Inside the church, there are ashlar columns and arches. In its central nave, the introduction of upper openings can be observed. This architectural detail, since the beginning of the Renaissance, had been abandoned from the projects of most Portuguese churches. In this way, unlike other Portuguese temples, the Cathedral maintains the Romanesque-Gothic tradition, where the lighting penetrates through small openings located at the top of the building.


The sacristy of the temple is large and well decorated, with a rosewood furniture, with padded drawers, to store the vestments, covering the entire width of the room. On this piece of furniture, leaning against the wall, there is a piece carved in rosewood, divided by beautiful twisted columns with ornamentation, with a niche in the center and oil panels. Covering the walls are old rosewood frames.


To the left of the side entrance is a small private community cemetery with eight graves. In the chancel, in particular, rest the mortal remains of bishops D. Mathias de Figueiredo e Mello (in a shallow grave), D. Francisco Xavier Aranha and D. João da Purificação Marques Perdigão (in existing deposits on the walls). Inside the Cathedral are the tombs of its diocesan bishops, whose inscriptions have been largely erased by time.


The church ceiling is covered by twenty-four panels that show some Gospel passages, such as the departure from Egypt and the exile of Our Lady; and, on the lining of the entrance hall, the image of Saint Francis can be seen lacing, in the Franciscan cords, individuals of all social classes.


The architect Manuel Gonsalves Olinda, responsible for the construction projects for the Franciscan churches and convents of Recife and Ipojuca, and the engineers Francisco Frias da Mesquita (of Portuguese origin) and Baccio de Filicaya (of Florentine origin) would have participated in the reconstruction work of the church.


The Cathedral of Olinda represented, for three centuries, the center of the religious life of the State of Pernambuco.


At present, the church building has three naves, which are separated from each other by monolithic Tuscan columns. However, it should be noted that, around 1959, the chancel of the temple was a nursery for bats, which flew in flocks when the place received visitors.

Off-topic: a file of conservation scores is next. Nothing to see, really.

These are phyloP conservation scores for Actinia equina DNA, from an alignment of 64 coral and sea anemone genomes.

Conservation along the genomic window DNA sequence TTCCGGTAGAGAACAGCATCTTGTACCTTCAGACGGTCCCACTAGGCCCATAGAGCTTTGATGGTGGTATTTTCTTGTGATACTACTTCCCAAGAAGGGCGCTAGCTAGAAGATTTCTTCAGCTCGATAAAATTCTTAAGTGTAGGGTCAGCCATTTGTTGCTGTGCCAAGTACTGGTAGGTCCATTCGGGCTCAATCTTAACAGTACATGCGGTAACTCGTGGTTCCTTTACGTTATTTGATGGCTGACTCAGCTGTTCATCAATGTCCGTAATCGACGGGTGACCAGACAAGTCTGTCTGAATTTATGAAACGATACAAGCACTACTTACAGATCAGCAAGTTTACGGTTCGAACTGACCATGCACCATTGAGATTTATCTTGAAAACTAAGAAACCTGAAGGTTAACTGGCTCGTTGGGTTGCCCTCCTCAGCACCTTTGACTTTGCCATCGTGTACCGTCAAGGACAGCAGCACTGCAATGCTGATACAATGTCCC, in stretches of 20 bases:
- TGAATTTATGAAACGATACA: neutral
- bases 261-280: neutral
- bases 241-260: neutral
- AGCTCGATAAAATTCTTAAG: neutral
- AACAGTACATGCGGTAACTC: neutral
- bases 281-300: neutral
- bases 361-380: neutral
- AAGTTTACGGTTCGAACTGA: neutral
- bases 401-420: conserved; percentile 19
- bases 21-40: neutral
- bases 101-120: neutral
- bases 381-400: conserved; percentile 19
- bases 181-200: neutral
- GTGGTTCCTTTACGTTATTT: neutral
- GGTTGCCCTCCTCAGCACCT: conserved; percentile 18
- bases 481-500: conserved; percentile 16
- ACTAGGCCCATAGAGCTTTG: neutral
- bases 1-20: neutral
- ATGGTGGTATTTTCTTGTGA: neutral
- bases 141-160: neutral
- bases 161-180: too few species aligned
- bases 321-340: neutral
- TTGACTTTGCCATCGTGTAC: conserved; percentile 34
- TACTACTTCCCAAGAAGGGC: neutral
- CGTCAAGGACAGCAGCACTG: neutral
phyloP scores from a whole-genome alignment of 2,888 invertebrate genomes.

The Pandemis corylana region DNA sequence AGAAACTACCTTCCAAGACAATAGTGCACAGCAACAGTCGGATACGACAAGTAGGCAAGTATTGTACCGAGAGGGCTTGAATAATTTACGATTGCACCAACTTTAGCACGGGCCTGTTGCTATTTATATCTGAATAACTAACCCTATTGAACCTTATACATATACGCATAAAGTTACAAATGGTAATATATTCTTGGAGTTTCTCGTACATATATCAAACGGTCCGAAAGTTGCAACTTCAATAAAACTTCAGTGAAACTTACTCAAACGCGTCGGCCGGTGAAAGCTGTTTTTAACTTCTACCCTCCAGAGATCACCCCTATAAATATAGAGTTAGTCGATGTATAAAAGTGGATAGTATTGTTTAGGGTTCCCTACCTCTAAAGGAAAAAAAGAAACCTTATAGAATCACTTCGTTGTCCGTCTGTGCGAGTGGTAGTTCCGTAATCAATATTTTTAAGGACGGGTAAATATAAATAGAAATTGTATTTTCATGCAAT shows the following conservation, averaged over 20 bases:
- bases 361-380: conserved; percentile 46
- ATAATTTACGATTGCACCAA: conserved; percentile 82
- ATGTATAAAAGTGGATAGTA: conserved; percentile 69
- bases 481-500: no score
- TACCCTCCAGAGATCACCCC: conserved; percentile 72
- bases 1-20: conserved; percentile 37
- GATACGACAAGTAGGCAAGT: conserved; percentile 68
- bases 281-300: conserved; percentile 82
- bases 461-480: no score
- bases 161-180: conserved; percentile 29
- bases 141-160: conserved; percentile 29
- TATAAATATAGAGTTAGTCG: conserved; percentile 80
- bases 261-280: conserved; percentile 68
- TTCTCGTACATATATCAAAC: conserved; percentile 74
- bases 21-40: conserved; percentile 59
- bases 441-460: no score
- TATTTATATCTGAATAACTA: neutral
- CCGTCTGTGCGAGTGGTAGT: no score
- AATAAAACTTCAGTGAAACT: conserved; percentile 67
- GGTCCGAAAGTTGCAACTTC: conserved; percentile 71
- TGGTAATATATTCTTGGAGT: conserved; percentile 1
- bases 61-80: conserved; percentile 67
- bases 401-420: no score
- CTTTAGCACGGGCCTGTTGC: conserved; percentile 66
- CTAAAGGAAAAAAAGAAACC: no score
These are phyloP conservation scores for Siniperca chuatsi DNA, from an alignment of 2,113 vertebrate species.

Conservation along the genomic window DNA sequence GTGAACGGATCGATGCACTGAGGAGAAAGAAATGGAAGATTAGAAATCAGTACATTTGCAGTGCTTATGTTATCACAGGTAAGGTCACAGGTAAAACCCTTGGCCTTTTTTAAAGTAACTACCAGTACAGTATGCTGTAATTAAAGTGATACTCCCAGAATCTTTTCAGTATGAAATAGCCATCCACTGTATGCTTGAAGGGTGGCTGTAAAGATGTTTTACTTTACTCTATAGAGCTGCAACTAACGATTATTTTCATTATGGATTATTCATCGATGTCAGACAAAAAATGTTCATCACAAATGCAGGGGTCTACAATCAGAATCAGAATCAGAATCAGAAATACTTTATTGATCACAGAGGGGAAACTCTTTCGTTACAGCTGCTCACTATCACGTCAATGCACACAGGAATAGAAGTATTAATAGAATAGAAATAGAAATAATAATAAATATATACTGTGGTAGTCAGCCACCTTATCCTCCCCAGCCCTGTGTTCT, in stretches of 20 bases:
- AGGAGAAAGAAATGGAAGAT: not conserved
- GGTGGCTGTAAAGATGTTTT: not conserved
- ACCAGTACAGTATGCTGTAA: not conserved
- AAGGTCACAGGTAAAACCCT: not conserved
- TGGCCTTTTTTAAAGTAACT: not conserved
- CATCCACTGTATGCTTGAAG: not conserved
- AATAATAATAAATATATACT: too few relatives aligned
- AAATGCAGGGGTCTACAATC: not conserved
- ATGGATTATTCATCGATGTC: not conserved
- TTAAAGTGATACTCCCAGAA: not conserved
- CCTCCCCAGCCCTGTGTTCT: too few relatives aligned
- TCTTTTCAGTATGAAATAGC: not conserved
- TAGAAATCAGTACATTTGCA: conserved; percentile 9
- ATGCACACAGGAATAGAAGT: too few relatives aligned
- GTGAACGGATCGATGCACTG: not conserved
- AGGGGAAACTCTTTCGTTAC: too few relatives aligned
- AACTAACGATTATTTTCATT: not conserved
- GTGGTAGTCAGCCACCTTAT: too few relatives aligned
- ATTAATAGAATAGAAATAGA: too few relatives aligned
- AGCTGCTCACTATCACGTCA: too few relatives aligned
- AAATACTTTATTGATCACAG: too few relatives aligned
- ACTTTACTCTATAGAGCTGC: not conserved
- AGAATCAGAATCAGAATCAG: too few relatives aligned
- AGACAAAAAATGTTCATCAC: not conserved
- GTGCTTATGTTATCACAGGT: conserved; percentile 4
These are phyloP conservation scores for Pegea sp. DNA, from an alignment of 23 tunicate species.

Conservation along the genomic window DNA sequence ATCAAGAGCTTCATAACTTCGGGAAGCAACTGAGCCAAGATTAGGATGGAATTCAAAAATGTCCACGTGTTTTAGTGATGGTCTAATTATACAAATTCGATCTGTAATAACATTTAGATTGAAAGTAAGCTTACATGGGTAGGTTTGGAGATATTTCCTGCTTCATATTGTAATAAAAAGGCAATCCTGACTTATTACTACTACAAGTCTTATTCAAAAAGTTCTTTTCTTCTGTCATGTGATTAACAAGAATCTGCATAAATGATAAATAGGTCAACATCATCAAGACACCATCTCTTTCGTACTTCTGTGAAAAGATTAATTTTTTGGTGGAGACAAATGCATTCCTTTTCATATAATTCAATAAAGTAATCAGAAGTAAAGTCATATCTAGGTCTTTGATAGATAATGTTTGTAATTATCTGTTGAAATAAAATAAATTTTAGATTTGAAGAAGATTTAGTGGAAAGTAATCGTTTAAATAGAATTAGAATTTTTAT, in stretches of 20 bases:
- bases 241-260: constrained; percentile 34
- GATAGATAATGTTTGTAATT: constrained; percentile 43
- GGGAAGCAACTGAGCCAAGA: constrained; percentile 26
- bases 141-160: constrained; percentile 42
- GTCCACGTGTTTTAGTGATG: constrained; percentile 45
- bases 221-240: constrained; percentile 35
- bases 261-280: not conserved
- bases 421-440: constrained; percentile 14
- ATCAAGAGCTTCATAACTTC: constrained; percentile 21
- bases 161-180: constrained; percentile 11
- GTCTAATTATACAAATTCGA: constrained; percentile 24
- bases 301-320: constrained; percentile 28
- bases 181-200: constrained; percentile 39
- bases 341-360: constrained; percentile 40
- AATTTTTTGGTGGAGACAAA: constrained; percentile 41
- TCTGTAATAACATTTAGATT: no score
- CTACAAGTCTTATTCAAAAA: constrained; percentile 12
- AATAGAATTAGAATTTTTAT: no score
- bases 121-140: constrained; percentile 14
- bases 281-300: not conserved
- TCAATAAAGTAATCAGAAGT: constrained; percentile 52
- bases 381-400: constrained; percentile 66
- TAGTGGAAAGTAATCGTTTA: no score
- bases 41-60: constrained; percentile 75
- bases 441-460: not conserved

In 1974, the Cathedral underwent a new restoration, this time through the Historic Cities Restoration Program, created by Minister João Paulo dos Reis Veloso; and, in 1976, the National Art Foundation of Pernambuco - Fundarpe - restored the temple’s primitive architectural style.


The location of the Sé, on the plateau of the highest hill in the city, is magnificent and imposing. From there, one can see a beautiful landscape and spot both Olinda and Recife. Around the temple, there are shops and many artisans selling regional products and artifacts - clothes, carvings, paintings, food, among others.


The space around the church is well maintained, with several coconut water kiosks, and women, dressed as Bahian women, who sell tapioca, fried coalho cheese and acarajés, in addition to offering other delicious delicacies of the Pernambucan cusine. Sé de Olinda is a mandatory tourist spot for all those who visit Pernambuco.



Recife, November 20, 2003.

sources consulted

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DUARTE, Luiz Vital. Olinda na formação da nacionalidade. Recife: Imprensa Universitária da UFRPE, 1976.

FREYRE, Gilberto. Olinda: 2º guia prático, histórico e sentimental de cidade brasileira. Rio de Janeiro: José Olympio, 1968.

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MUELLER, Bonifácio. Olinda e suas igrejas: esboço histórico. Recife: Livraria Pio XII, 1945.

SÉ. In: GALVÃO, Sebastião de Vasconcelos. Diccionario chorographico, histórico e estatístico de Pernambuco. Rio de Janeiro: Imprensa Nacional, 1927. v. S a Z. p. 92-101.

SILVA, Leonardo Dantas. Pernambuco preservado. Recife: [s. n.], 2002.

how to quote this text

VAINSENCHER, Semira Adler. Sé de Olinda, Pernambuco. In: PESQUISA Escolar. Recife: Fundação Joaquim Nabuco, 2003. Available at: Accessed on: month day year. (Ex.: Aug. 6 2009.)